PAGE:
I was working on some comparative numbers. Most of these are recent and from reliable, credible sources. Interesting insights. Most people think Facebook use is a subset of Internet use. But in SE Asia, Internet use is always lower than Facebook use. South Asia is different. Except for Nepal, where Facebook use is higher than […]

Who pays for fast access to Facebook?

In a parable I worked up in 2012, I speculated on the possibilities of joint ventures between Internet companies such as Facebook and the last-mile access companies to enhance the user experience. Some details of a dispute in South Korea shed light on the problem: According to SKB, there were initially two ways to connect […]

How Facebook tweaks the algorithms that decide the news you see

Just yesterday, I wrote about the new regulation being rolled out by Facebook. Here is a description by Farhad Manjoo of the nuts and bolts of its operation. The people who work on News Feed aren’t making decisions that turn on fuzzy human ideas like ethics, judgment, intuition or seniority. They are concerned only with […]

The new regulation? Courtesy of Facebook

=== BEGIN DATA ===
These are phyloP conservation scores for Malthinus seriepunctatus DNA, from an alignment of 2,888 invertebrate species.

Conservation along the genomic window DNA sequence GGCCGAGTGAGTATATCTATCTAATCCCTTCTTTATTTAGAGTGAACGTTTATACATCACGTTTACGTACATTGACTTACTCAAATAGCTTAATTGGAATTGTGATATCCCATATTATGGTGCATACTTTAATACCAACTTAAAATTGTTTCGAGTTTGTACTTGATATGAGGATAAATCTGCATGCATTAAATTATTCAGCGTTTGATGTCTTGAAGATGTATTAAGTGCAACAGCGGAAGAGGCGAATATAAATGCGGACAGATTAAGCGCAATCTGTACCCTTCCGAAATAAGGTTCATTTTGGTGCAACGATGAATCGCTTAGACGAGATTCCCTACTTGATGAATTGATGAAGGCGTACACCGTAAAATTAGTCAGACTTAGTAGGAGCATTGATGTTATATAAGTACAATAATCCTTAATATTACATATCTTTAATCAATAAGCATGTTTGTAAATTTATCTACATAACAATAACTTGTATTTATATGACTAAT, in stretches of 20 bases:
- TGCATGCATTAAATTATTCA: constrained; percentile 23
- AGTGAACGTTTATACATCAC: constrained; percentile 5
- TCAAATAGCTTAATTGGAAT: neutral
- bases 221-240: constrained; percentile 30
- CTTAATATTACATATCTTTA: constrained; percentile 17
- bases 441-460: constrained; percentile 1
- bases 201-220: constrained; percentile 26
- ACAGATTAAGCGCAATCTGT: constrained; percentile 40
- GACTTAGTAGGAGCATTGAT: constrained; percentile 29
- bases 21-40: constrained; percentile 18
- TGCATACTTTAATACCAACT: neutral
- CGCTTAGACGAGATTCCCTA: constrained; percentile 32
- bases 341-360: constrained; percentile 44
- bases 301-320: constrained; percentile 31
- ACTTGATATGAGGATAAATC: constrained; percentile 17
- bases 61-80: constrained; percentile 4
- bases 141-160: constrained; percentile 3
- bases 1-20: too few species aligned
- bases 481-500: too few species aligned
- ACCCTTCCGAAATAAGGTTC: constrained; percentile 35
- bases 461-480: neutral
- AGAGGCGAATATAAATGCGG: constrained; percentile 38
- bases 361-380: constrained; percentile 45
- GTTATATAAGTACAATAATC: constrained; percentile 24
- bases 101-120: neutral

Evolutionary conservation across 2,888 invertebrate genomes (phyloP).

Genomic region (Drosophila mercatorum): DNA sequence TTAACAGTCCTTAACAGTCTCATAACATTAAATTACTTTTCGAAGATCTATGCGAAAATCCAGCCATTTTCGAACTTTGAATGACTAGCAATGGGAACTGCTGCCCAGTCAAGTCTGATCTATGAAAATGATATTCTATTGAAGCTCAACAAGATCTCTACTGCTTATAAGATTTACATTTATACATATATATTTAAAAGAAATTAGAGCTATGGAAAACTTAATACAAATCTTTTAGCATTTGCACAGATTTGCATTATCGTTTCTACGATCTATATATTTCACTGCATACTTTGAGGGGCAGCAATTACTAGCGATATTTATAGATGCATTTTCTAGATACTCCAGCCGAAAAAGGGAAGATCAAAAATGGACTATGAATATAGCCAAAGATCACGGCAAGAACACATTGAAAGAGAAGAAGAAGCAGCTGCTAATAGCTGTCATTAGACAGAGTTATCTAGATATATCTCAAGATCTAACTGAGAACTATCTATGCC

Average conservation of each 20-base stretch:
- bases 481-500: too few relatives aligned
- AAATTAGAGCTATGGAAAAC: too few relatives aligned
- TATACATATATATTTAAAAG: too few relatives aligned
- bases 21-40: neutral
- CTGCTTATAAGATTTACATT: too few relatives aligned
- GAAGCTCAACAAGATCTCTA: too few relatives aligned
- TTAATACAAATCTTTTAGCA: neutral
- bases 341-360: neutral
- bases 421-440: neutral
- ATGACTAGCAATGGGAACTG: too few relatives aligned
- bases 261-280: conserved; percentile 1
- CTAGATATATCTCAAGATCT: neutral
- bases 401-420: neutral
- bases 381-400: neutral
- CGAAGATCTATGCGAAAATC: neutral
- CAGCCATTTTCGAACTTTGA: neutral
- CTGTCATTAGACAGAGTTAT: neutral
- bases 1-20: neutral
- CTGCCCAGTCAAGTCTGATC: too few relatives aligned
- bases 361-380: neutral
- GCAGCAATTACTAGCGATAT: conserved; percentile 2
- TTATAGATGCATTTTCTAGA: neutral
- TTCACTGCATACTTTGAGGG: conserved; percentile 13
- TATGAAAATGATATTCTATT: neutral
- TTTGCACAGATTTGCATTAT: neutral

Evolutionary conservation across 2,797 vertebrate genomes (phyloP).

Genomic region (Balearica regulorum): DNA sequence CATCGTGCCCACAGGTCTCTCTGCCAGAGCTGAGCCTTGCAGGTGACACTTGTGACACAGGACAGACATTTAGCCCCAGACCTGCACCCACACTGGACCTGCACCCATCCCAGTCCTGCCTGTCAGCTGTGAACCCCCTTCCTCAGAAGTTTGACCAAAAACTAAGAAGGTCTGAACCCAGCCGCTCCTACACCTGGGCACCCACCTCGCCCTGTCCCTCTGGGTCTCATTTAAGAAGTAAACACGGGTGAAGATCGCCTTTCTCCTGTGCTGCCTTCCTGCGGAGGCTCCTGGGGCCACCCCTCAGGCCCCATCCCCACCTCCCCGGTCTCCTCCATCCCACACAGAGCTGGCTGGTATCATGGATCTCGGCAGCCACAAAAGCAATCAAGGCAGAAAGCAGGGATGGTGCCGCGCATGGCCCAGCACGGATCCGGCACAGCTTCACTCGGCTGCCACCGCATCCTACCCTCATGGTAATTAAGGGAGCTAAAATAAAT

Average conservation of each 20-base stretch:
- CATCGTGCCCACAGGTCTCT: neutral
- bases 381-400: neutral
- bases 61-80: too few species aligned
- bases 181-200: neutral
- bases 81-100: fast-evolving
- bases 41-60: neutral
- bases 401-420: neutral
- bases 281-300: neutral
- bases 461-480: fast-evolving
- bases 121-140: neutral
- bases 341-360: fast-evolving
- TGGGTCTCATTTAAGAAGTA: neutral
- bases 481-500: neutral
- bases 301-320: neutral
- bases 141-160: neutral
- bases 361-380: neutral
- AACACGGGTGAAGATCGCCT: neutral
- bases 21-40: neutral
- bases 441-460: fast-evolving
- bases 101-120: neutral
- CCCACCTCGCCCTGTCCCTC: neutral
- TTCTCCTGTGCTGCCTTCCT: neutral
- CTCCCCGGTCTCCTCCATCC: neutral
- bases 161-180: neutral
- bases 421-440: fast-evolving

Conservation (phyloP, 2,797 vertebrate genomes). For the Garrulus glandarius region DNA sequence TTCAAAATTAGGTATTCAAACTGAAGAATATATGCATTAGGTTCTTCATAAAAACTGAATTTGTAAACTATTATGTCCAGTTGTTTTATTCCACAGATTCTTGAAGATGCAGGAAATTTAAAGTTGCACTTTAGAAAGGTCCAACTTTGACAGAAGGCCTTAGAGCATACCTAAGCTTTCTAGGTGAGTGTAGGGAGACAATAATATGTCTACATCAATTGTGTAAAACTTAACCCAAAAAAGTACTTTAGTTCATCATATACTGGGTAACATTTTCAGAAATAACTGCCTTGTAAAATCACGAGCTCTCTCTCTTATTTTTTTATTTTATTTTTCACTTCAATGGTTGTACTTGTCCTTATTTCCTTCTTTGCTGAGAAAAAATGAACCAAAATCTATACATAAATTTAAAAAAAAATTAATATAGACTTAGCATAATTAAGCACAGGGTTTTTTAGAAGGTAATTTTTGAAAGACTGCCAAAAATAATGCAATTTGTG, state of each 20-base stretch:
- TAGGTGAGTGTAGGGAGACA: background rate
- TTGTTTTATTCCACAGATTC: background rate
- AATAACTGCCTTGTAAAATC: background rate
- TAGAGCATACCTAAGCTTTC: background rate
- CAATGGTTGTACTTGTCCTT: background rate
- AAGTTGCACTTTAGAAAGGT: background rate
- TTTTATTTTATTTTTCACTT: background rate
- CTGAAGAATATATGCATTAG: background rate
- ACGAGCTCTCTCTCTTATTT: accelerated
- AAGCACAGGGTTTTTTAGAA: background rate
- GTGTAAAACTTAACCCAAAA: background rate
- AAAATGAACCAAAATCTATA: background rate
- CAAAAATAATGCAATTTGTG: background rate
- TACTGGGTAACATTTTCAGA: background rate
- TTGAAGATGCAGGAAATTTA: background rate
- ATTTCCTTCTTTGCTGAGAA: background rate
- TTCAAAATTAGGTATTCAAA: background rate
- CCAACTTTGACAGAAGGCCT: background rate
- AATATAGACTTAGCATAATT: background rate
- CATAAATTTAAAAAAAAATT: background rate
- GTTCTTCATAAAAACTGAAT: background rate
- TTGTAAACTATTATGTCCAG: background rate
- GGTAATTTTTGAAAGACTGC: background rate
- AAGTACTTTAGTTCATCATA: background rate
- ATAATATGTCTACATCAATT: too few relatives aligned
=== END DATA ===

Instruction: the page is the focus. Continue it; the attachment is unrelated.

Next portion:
Facebook has published a 13-page “white paper” on the ways by which its platform has been, and continues to be, used for information operations by various actors including state actors. The document presents certain remedial actions being taken by Facebook, most relying on anomaly detection techniques from data analytics and natural language processing. Providing a […]

Communication policy in the age of Facebook: the paper

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Never a good idea to read a paper, even though one existed because I wrote it up at the request of the organizers of the Manipal conference. Here is the conclusion: The communication space has been transformed by the attention economy. Thinking on policy has changed, with policy expected to set the ground rules for […]

Is the lack of women using Facebook in India a problem?

For some, Facebook is a bad thing. That was an underlying theme of the opposition to Free Basics and zero rating. I guess having less women use a bad thing is good, so they should be happy. The fact remains that Facebook is the most popular app, the killer app that everyone was looking for. […]

A review of tech solutions for broadband in developing world

As is common with people in this line of business, all the emphasis is on technology, not on business case. Mundane stuff like revenue streams, customer care, etc. are ignored. Also bad reporting: no one in Sri Lanka has “seen” Internet service over Loon in 2016. But hey, there’s about 40 days left. Challenges: The […]

Is Facebook an echo chamber?

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An interesting discussion of the effects of communication technology on political polarization includes this nugget Although technology has contributed to polarization, it may also help rescue us. For example, Facebook has automated story selection for its custom news feed; for political news this tends to foster an echo-chamber effect. However, Facebook data scientists have found […]